I think I’m going through post-even withdrawal, just like I used to go through post-play withdrawal. I’m tired, mildly depressed, and keep returning to my computer like a drug because I’m so used to having to do some posting, editing, correspondence, or graphics. I now find myself sitting at the computer thinking, “Right, now what’s the most urgent thing I need to do…Wait, there has to be a deadline somewhere, right? right?”
The Fliers woke up today in the abandoned house on the big island. In the middle of the night, Howell got severely ill, according to Jacobson, though what exactly is severely ill he never says.
Once dawn broke, Jacobson went to explore the grounds. He saw remains of two very large boats that had been purposefully destroyed drawn up on the beach, some abandoned gardens and several fish in a nearby, brackish creek. He returned to find the rest of the Fliers up and in the yard of the house, getting ready for another coconut and water breakfast. With the news of fishing, everyone agreed that they should stay at the house for a few days and recouperate on a diet of fish, coconuts and the cistern water.
Suddenly, a little boy popped out of a bush nearby, and before anyone could react, another one popped out behind him. They spoke little English and no Flier spoke the local dialect. Captain Crowley finally asked “Americans or Japanese?” One boy said “Americanos! ” and smiled. Then he said, “Japanese” and pulled his finger across his neck olike he was slitting his throat. He pointed at the men. “Americanos?”
“Americanos!” Crowley said.
They they pointed at the cistern everyone had drunk out of the night before and said, “Don’t drink the water,” but could only explain why in his own language so they had to leave off.
The older boy then said “Rice” while patting his stomach, and motioned for the Fliers to follow him into the woods. After a few moments they decided to follow him because if he was friendly they would get food, if they weren’t it was eight grown men (although weak and wounded) against boys and they might make a run for it. At any rate, it was also as likely that these kids used to live in the old village, and if the Fliers had been found by them already, it was just a matter of time.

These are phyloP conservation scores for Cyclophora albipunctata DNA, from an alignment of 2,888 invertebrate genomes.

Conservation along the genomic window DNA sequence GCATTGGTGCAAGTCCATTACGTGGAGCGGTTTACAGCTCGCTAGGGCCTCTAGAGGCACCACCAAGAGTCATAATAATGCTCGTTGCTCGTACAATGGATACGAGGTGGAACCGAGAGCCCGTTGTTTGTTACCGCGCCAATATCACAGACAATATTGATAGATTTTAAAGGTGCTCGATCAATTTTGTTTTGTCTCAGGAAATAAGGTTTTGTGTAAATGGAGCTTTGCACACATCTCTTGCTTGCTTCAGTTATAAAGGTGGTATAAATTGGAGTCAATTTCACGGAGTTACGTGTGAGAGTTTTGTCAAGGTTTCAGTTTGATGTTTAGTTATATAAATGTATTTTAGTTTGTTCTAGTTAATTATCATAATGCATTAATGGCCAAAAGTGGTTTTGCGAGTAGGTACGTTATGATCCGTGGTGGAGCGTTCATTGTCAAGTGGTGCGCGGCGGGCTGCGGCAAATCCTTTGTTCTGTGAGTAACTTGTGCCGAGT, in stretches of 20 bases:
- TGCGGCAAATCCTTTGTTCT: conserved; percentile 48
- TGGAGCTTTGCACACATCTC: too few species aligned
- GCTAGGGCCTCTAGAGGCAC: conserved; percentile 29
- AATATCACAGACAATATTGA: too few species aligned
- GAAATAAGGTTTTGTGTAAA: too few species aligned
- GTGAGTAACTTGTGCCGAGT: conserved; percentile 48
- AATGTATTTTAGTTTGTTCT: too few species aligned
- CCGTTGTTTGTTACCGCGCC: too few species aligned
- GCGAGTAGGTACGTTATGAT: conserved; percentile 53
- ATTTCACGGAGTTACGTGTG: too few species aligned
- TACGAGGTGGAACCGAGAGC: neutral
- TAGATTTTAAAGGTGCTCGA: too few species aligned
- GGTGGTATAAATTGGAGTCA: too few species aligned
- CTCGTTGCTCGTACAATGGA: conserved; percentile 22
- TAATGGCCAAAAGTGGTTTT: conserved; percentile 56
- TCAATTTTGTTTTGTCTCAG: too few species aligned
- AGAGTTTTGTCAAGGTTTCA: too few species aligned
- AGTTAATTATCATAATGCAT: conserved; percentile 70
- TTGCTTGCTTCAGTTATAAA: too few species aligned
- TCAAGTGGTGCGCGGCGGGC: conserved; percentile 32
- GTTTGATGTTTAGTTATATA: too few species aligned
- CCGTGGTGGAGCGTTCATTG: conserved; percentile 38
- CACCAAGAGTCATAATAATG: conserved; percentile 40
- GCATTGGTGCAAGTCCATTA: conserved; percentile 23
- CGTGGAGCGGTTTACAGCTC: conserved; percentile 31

It was slow going and the boys eventually stopped everyone in a sugar cane field for a quick pick-me-up of raw sugarcane to give the guys some quick energy. They lead them to a roofed platform, much like the covered picnic areas in parks, and quickly set about building a fire, boiling some rice and serving it with smoked fish and water from a nearby stream.
With hot food in front of them, they had just started to relax and feel like things were finally looking up when they heard a rifle cock. The two boys stood up and yelled “AMERICANOS!” pointing at the Fliers.
They were betrayed, and Jacobson said that he felt his heart sink when he knew that there was no hope, they were going to be captured and turned over to the Japanese by the tall, heavily armed men that were emerging from the trees.
But then, one of the men raced over and said, “Welcome to Bugsuk Island!” IN PERFECT ENGLISH. His name was Pedro Sarmiento, and three years earlier, he had been the schoolteacher in the building they were now eating in, a position that included instructing the children in English.
He was now the head of the Bugsuk Bolo Battalion and was glad to have found them. Despite the Flier’s caution, they had been seen last night creeping into the island, but without their uniforms, no one knew if they were friend or foe. The lookouts followed them to the abandoned house and when they were sure that the Fliers were staying for hte night, sent messages all over the island gathering the best warriors, who surrounded the house. When Jacobson returned, they sent the boys after him to discover if they men were Allies or Japanese. If they were Allies they were supposed to come to this house with the men for a rendezvous. If they had said they were Japanese, the boys were supposed to pretend they were on their way to the coconut grove and, once clear, the warriors would have surrounded them and murdered the whole group.
But now was not a really good time for questions. While the Japanese had no permanent base on this (thankfully inhabited) island, they did visit every few days, spending the night in the house, and they were due back in an hour or so. If they suspected anything was wrong they would patrol inland for a while, but not too far. Curious Japanese sentries had a habit of disappearing if they ventured too deeply on Bugsuk.
But they would get to the schoolhouse, and so they did have to hurry and leave. If the Flier had been a day earlier or later, the Fliers would have been found by these patrols, but as it was, they had explored during the short window when these islands were free from enemy eyes.
Sarmiento wanted to get everyone to the north of the island where a boat was waiting for further orders and passengers. But as the men struggled to walk on their ruined feet, through severe dehydration and with the first full meal in their stomachs in days, that idea was quickly abandoned. Convinced they were deep enough into Bugsuk’s jungle to thwart any following Japanese, Sarmiento sent word ahead to a small village where the Fliers gratefully fell into a deep sleep.